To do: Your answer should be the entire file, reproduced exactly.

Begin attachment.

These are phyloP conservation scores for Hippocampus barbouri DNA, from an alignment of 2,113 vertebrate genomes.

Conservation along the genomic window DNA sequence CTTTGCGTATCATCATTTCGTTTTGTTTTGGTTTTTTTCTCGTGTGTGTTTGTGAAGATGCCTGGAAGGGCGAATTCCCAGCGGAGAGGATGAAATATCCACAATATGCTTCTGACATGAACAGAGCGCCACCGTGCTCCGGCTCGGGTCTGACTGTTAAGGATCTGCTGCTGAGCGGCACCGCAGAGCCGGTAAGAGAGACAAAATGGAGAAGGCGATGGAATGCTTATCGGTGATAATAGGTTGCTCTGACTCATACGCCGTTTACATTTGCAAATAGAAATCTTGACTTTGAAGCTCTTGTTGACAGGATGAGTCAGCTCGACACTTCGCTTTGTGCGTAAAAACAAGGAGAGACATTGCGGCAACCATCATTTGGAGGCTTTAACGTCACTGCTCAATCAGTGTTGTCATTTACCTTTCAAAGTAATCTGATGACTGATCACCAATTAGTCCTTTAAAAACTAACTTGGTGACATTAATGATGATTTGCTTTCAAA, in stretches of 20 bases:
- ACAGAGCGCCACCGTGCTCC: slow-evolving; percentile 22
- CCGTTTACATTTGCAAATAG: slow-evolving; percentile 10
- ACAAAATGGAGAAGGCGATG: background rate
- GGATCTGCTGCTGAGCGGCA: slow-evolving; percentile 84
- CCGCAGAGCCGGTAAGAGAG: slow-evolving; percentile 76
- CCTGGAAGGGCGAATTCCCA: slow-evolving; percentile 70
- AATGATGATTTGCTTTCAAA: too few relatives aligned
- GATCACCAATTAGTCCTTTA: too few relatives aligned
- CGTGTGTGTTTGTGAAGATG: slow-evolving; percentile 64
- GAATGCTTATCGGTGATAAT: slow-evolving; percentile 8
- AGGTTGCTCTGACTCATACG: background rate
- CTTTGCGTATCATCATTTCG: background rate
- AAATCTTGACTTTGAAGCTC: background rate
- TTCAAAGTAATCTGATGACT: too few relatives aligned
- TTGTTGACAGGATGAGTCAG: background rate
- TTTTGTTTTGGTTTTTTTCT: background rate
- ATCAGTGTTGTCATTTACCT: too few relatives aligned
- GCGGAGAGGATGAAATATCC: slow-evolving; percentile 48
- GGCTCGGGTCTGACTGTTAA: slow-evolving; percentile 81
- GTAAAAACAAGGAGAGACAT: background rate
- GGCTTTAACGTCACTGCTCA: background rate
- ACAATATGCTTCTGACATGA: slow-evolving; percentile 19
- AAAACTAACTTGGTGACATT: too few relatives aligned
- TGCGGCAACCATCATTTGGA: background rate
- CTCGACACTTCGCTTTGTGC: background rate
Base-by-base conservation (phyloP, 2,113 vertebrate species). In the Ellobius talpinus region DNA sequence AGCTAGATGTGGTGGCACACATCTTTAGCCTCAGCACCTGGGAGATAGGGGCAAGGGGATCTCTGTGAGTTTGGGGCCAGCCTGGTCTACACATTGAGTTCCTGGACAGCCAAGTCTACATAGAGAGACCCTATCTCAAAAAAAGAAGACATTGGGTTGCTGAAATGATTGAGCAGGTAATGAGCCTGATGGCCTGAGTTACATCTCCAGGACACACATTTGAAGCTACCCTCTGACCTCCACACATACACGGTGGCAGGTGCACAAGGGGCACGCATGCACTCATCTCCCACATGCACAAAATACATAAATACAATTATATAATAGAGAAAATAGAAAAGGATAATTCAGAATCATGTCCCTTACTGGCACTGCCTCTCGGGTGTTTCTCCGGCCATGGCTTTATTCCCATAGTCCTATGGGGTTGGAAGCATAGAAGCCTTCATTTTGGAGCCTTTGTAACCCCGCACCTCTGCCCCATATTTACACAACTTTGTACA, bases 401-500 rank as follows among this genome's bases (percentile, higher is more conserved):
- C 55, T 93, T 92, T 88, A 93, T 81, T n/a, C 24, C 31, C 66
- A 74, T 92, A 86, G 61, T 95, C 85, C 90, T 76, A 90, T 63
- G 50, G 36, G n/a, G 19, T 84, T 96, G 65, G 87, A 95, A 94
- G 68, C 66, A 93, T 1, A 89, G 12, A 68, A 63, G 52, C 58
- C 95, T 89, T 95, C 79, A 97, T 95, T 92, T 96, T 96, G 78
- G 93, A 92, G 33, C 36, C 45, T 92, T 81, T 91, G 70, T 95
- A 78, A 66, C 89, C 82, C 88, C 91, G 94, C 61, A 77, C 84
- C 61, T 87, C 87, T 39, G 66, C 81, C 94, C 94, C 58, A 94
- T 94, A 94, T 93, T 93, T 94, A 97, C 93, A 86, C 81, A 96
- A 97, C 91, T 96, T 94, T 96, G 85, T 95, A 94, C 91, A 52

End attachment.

These are phyloP conservation scores for Hippocampus barbouri DNA, from an alignment of 2,113 vertebrate genomes.

Conservation along the genomic window DNA sequence CTTTGCGTATCATCATTTCGTTTTGTTTTGGTTTTTTTCTCGTGTGTGTTTGTGAAGATGCCTGGAAGGGCGAATTCCCAGCGGAGAGGATGAAATATCCACAATATGCTTCTGACATGAACAGAGCGCCACCGTGCTCCGGCTCGGGTCTGACTGTTAAGGATCTGCTGCTGAGCGGCACCGCAGAGCCGGTAAGAGAGACAAAATGGAGAAGGCGATGGAATGCTTATCGGTGATAATAGGTTGCTCTGACTCATACGCCGTTTACATTTGCAAATAGAAATCTTGACTTTGAAGCTCTTGTTGACAGGATGAGTCAGCTCGACACTTCGCTTTGTGCGTAAAAACAAGGAGAGACATTGCGGCAACCATCATTTGGAGGCTTTAACGTCACTGCTCAATCAGTGTTGTCATTTACCTTTCAAAGTAATCTGATGACTGATCACCAATTAGTCCTTTAAAAACTAACTTGGTGACATTAATGATGATTTGCTTTCAAA, in stretches of 20 bases:
- ACAGAGCGCCACCGTGCTCC: slow-evolving; percentile 22
- CCGTTTACATTTGCAAATAG: slow-evolving; percentile 10
- ACAAAATGGAGAAGGCGATG: background rate
- GGATCTGCTGCTGAGCGGCA: slow-evolving; percentile 84
- CCGCAGAGCCGGTAAGAGAG: slow-evolving; percentile 76
- CCTGGAAGGGCGAATTCCCA: slow-evolving; percentile 70
- AATGATGATTTGCTTTCAAA: too few relatives aligned
- GATCACCAATTAGTCCTTTA: too few relatives aligned
- CGTGTGTGTTTGTGAAGATG: slow-evolving; percentile 64
- GAATGCTTATCGGTGATAAT: slow-evolving; percentile 8
- AGGTTGCTCTGACTCATACG: background rate
- CTTTGCGTATCATCATTTCG: background rate
- AAATCTTGACTTTGAAGCTC: background rate
- TTCAAAGTAATCTGATGACT: too few relatives aligned
- TTGTTGACAGGATGAGTCAG: background rate
- TTTTGTTTTGGTTTTTTTCT: background rate
- ATCAGTGTTGTCATTTACCT: too few relatives aligned
- GCGGAGAGGATGAAATATCC: slow-evolving; percentile 48
- GGCTCGGGTCTGACTGTTAA: slow-evolving; percentile 81
- GTAAAAACAAGGAGAGACAT: background rate
- GGCTTTAACGTCACTGCTCA: background rate
- ACAATATGCTTCTGACATGA: slow-evolving; percentile 19
- AAAACTAACTTGGTGACATT: too few relatives aligned
- TGCGGCAACCATCATTTGGA: background rate
- CTCGACACTTCGCTTTGTGC: background rate
Base-by-base conservation (phyloP, 2,113 vertebrate species). In the Ellobius talpinus region DNA sequence AGCTAGATGTGGTGGCACACATCTTTAGCCTCAGCACCTGGGAGATAGGGGCAAGGGGATCTCTGTGAGTTTGGGGCCAGCCTGGTCTACACATTGAGTTCCTGGACAGCCAAGTCTACATAGAGAGACCCTATCTCAAAAAAAGAAGACATTGGGTTGCTGAAATGATTGAGCAGGTAATGAGCCTGATGGCCTGAGTTACATCTCCAGGACACACATTTGAAGCTACCCTCTGACCTCCACACATACACGGTGGCAGGTGCACAAGGGGCACGCATGCACTCATCTCCCACATGCACAAAATACATAAATACAATTATATAATAGAGAAAATAGAAAAGGATAATTCAGAATCATGTCCCTTACTGGCACTGCCTCTCGGGTGTTTCTCCGGCCATGGCTTTATTCCCATAGTCCTATGGGGTTGGAAGCATAGAAGCCTTCATTTTGGAGCCTTTGTAACCCCGCACCTCTGCCCCATATTTACACAACTTTGTACA, bases 401-500 rank as follows among this genome's bases (percentile, higher is more conserved):
- C 55, T 93, T 92, T 88, A 93, T 81, T n/a, C 24, C 31, C 66
- A 74, T 92, A 86, G 61, T 95, C 85, C 90, T 76, A 90, T 63
- G 50, G 36, G n/a, G 19, T 84, T 96, G 65, G 87, A 95, A 94
- G 68, C 66, A 93, T 1, A 89, G 12, A 68, A 63, G 52, C 58
- C 95, T 89, T 95, C 79, A 97, T 95, T 92, T 96, T 96, G 78
- G 93, A 92, G 33, C 36, C 45, T 92, T 81, T 91, G 70, T 95
- A 78, A 66, C 89, C 82, C 88, C 91, G 94, C 61, A 77, C 84
- C 61, T 87, C 87, T 39, G 66, C 81, C 94, C 94, C 58, A 94
- T 94, A 94, T 93, T 93, T 94, A 97, C 93, A 86, C 81, A 96
- A 97, C 91, T 96, T 94, T 96, G 85, T 95, A 94, C 91, A 52